Whether or not these reasons apply to your son and his wife doesn't really matter, except for the fact that they may be thinking about what's behind this unhappy situation. The following tips will hopefully help whatever the reason for her behaviour.
1: No matter what, your son is married to this woman and he loves her. That's obvious because his behaviour has been shaped by her wishes. The worst thing you could possibly do is try and come between him and his wife - he will never forgive you and he'll always side with her. So you must always take the tack of being seen to want to make her feel comfortable. This means you'll have to swallow your pride and make the following look like they're for your son and his wife's benefit.
2: Please, for the sake of your future relationship with your son, his wife and your granddaughter, backtrack over you're feeling that you don't want to go their house anymore. Openly embrace seeing your granddaughter at their house and treat it as if it's the biggest treat in the world for you. If you act "huffy" or disgruntled about only seing her at their house, you give your daughter in-law an excuse not to have you over. Don't play into her hands! Remind yourself of this!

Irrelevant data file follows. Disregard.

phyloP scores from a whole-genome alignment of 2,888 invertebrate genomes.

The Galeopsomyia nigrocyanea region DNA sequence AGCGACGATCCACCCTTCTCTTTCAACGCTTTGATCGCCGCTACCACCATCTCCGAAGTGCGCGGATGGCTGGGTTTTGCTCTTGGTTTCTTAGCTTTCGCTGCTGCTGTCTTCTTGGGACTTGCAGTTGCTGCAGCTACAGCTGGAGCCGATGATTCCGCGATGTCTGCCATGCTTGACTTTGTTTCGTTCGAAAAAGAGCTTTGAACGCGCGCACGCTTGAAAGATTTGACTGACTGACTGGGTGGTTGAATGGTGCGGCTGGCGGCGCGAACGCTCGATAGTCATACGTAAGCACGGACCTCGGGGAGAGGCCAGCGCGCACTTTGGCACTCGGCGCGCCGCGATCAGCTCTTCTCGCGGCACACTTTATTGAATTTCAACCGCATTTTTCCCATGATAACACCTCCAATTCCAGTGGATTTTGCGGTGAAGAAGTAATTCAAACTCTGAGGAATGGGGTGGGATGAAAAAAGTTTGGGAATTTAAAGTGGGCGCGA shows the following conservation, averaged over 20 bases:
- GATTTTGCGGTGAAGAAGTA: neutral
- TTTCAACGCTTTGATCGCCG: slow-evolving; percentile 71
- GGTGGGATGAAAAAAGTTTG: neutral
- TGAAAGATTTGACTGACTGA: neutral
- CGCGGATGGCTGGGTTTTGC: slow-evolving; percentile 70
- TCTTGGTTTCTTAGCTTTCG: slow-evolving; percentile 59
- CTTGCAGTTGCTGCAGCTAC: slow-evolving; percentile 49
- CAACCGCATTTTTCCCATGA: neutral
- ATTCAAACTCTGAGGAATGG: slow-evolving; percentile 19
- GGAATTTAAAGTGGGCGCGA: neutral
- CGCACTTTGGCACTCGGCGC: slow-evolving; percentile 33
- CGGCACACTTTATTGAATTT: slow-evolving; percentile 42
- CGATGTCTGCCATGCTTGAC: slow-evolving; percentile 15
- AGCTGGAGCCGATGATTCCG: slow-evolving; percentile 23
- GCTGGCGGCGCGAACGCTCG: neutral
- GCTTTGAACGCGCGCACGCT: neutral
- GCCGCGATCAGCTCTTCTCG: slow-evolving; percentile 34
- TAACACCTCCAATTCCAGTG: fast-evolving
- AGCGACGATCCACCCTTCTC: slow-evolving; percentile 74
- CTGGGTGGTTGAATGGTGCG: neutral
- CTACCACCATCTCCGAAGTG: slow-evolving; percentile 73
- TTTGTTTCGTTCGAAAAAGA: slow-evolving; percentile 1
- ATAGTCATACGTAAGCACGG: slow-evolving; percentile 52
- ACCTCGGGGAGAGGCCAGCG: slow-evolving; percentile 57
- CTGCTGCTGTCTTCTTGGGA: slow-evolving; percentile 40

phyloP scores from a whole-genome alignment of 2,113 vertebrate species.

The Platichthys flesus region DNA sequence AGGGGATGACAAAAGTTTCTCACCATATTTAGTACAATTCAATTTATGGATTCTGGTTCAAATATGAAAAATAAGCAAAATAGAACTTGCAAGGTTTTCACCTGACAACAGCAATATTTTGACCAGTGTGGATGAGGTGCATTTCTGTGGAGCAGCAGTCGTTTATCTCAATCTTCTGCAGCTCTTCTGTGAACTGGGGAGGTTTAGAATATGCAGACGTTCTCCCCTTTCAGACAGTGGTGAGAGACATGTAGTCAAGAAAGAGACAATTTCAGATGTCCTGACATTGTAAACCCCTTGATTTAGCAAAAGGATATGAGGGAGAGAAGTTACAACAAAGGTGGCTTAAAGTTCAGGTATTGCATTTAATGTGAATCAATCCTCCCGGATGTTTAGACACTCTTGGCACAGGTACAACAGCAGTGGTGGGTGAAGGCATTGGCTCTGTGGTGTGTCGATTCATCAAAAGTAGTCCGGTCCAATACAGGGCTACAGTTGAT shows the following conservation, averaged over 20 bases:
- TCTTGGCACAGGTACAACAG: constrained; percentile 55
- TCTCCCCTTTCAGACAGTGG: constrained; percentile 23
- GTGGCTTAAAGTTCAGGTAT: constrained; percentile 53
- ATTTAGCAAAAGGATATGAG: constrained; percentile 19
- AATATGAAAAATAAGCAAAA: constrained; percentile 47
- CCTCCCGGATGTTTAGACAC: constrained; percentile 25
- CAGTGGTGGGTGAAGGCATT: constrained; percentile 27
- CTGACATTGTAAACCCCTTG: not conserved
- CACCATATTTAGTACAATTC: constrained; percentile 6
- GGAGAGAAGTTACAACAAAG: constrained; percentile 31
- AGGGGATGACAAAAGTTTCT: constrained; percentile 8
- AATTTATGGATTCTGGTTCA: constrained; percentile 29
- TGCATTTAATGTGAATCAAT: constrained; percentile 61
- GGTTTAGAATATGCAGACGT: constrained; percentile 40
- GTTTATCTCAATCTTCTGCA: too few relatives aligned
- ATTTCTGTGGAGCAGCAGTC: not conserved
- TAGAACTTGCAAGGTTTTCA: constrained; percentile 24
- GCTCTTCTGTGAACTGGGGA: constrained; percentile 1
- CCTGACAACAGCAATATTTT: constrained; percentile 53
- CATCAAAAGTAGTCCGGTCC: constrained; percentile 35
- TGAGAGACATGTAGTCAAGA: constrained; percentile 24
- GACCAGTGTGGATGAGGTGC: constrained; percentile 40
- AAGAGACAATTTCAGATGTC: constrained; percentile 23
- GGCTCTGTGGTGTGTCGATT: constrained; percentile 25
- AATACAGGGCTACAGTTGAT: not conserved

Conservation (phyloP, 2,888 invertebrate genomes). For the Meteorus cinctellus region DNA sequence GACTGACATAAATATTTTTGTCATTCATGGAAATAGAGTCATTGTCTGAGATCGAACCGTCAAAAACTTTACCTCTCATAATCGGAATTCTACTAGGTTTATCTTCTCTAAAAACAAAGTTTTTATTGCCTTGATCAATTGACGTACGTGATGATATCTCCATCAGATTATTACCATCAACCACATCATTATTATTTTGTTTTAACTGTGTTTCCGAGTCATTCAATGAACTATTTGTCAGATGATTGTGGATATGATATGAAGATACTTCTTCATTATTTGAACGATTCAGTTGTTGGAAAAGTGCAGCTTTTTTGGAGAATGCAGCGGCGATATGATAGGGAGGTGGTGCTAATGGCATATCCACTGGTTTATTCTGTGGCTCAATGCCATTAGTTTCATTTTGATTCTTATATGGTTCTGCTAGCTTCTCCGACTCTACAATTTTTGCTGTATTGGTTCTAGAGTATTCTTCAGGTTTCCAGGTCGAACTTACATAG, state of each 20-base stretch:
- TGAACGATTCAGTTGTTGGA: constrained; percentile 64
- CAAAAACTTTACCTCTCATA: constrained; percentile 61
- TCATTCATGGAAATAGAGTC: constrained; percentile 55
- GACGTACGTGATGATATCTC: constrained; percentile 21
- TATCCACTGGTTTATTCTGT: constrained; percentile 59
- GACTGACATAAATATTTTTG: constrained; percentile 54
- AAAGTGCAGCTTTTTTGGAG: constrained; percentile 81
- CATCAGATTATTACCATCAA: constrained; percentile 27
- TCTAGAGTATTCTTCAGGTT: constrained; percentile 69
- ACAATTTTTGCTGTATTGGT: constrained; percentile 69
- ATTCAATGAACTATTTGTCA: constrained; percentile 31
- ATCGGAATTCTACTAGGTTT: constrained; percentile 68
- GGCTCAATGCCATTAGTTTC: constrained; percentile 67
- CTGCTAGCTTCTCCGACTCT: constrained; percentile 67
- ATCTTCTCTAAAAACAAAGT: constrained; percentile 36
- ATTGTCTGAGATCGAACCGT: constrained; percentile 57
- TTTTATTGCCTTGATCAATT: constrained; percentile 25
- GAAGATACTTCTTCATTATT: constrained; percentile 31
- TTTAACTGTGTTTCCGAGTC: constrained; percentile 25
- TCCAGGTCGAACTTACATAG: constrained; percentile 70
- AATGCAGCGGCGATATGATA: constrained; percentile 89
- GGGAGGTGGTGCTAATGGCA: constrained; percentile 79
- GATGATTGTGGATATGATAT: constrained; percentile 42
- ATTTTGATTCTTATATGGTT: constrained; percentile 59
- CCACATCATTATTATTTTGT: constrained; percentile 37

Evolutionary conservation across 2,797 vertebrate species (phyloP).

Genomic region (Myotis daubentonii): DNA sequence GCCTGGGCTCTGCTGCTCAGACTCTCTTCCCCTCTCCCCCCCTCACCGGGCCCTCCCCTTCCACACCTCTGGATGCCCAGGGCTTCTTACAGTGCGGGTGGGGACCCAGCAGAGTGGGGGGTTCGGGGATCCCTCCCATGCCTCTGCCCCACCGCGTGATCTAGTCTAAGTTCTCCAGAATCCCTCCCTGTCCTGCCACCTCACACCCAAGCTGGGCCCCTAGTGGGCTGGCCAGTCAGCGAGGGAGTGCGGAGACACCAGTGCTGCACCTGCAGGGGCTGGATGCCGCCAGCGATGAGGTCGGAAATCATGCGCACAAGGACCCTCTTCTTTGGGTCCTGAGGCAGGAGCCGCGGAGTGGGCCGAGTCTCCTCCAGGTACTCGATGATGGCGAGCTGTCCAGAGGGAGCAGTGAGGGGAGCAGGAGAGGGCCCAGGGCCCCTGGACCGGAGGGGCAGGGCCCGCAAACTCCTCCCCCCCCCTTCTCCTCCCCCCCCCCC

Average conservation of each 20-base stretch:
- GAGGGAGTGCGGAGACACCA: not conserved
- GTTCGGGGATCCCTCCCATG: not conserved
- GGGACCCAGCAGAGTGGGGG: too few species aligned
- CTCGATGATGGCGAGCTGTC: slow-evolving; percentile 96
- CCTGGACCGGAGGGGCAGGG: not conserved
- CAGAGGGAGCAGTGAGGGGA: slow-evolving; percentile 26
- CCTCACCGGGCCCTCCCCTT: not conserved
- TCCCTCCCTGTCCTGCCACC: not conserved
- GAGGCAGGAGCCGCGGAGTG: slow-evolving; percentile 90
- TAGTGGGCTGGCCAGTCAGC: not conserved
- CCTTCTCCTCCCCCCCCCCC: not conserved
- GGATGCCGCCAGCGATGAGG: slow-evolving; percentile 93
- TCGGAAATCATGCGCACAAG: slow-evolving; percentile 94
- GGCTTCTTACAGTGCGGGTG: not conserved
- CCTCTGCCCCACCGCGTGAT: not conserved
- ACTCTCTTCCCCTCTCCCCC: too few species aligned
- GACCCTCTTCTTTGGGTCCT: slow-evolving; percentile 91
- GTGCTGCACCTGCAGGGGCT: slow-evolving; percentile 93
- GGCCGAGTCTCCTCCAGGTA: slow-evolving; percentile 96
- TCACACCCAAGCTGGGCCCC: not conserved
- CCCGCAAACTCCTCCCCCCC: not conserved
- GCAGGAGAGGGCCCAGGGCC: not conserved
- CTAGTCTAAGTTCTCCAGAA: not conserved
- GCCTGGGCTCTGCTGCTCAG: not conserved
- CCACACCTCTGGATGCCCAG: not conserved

3: When at their house, be as pleasant and helpful as possible and keep out of the way as much as possible. I know this sounds terrible but right now you need to, in her eyes, earn your way back into their fold. Keep focused on the long-term goal of establishing a better relationship with them so you can see your granddaughter.
4: Also when at their house, make it as relaxed and chilled-out as possible. If she has any problems with anxiety over visitors this will definitely help.